Review: Argo

And the career resurgence of Ben Affleck continues. After finding himself trapped in studio fodder of increasingly pandering proportions for nearly a decade, the Oscar winner pursued a vocation in directing, and there is no evidence thus far to suggest it has been against his favor. He explored the crime worlds and the generational ties that bound in his first two features to the city of Boston, and in his latest, Affleck expands his borders quite literally. Exploring the true events of an operation to save Americans following the 1979 Iranian hostage crises, Argo is a clear step forward for a director who is only on his third feature. Though the film fails to compel on a thematic level, it remains a highly visceral experience, with an increasingly steady hand on the captain’s deck.

The opening ten minutes of Argo are arguably its best, cleverly displaying the tumultuous history of the flux of leadership in Iran in the 1970s with storyboards before throwing itself in media res into the American embassy in Tehran, under assault by the Iranian public. Frenetic editing is not uncommon in today’s attention deficit driven media culture, but Argo employs it brilliantly in its gripping opening scenes as the Americans act quickly to escape the grip of the enraged Iranians. Six manage to escape the embassy, and are safely transported to the Canadian ambassador’s home. When word of this reaches the CIA, plenty of bogus options for rescue are put on the table, and the most ludicrous one may very well pay off. Exfiltration specialist Tony Mendez (Affleck) arrives at the hilariously persuasive plan: use Hollywood to location scout for a fake film to be shot in Iran, and use the Americans to double as the film crew. Heading the operation, it is up to Mendez to see that all six Americans return home safely.

What has been most evident of Affleck’s blossoming directorial talent is his feel for casting, and Argo makes the case for one of the most robust ensembles of the year. Plenty of fine committed performances come from well known stars like Bryan Cranston, Alan Arkin, and John Goodman, but it is the lesser knowns, particularly those playing the six stranded Americans who allow for the tension to simmer so well. As their day by day chances of survival increasingly dwindle, the Americans begin to fight, talking over each other, no one certain of where their destiny lies, even when Mendez arrives. In particular, Scoot McNairy does memorable work at Joe Stafford, who is increasingly dubious of the plausibility of Mendez’s operation. Affleck himself is pretty solid here, in an non flashy role that keeps him grounded. However, as the protagonist, Tony Mendez lacks much of a character arc. There is an attached subplot involving Mendez’s divorce from his wife and son to compensate for that arc, but it feels largely unnecessary.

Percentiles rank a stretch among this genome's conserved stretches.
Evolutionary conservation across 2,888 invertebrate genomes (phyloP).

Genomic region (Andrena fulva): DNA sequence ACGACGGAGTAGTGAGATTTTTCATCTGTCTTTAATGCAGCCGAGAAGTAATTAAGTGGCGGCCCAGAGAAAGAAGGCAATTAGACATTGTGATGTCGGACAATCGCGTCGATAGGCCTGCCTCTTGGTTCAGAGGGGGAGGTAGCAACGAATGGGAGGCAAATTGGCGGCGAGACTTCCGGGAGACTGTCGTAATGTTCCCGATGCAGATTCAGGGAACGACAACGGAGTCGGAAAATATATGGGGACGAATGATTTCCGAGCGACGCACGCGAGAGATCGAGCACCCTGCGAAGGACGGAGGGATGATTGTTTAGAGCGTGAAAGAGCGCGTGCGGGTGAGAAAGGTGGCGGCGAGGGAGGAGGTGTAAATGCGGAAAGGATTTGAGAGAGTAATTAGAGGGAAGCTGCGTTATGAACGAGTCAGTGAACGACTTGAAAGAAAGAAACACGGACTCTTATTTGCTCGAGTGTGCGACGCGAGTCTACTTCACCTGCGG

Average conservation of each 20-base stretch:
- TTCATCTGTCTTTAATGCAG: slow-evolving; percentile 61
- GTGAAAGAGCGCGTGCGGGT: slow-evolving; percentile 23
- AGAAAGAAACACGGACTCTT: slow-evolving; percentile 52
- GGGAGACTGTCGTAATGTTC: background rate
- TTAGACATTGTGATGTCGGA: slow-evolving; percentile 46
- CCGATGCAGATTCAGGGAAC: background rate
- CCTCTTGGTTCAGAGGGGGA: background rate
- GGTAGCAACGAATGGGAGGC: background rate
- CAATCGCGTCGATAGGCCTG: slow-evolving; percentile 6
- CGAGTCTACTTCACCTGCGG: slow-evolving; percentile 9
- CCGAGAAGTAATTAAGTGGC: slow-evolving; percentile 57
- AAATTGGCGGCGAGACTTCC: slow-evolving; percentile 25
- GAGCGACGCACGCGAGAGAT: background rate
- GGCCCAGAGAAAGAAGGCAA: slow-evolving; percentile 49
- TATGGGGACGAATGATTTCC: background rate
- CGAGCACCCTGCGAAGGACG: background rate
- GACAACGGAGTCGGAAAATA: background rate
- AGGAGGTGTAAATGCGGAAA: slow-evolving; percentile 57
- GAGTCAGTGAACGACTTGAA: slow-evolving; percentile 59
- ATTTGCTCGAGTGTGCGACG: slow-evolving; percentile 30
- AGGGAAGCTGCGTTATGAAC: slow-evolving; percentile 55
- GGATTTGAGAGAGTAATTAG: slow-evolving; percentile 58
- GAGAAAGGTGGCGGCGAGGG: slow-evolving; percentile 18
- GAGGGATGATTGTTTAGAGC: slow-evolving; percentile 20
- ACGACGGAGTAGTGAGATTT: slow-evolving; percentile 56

The tone of Argo is quite tricky to pull off: it is a mission of deadly seriousness, with extreme consequences if the outcome proves unfortunate. However, the idea of a Star Wars rip off as the catalyst and primary alibi for rescuing the Americans is too bizarre not to laugh at. Affleck manages to balance this tone near flawlessly, using the humor the situation to carry the film’s middle forty minutes, and allowing the gravity of the situation to increasingly sink in as the film barrels towards its climax in Tehran’s airport. Several scenes are executed with solid flair, crosscutting between events in the CIA headquarters with the Americans on the ground in Tehran. Argo wears its cinematic influences on its sleeve, as evidenced by similar visual styles from similarly gritty political thrillers. Dollied tracking shots in the CIA headquarters that bob and weave through desks and cubicles recall All the President’s Men and the frenetic opening and gradually simmering climax evoke the immediacy of The Battle of Algiers. These inspirations and more are a testament to Affleck’s directorial intelligence, from his overall look of the time period to minor details suggesting Mendez’s drinking problems.

Despite the film’s overall narrative propulsion, Argo rarely pauses to pursue anything thematically compelling. The film comes to a satisfying resolution, yes, but it makes few sacrifices for the end result. Mendez’s family life could have been a compelling addition were it fleshed out more, but its ultimately limp treatment keeps from rewarding the audience fully. In any case, Argo is a serious step forward by Ben Affleck, who cannot yet be counted among the Clooneys and Eastwoods just yet, but if he continues to pursue material as visually and narratively compelling as this, he could very well find a way to completely erase anyone’s memory of Gigli.

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~ by romancinema on November 8, 2012.

One Response to “Review: Argo”

  1. Definitely seems like a flick that more people admire for being a really good, true story, rather than being a really good movie. It’s not a bad flick by any means, but not as perfect as many people are praising it as being. Good review.

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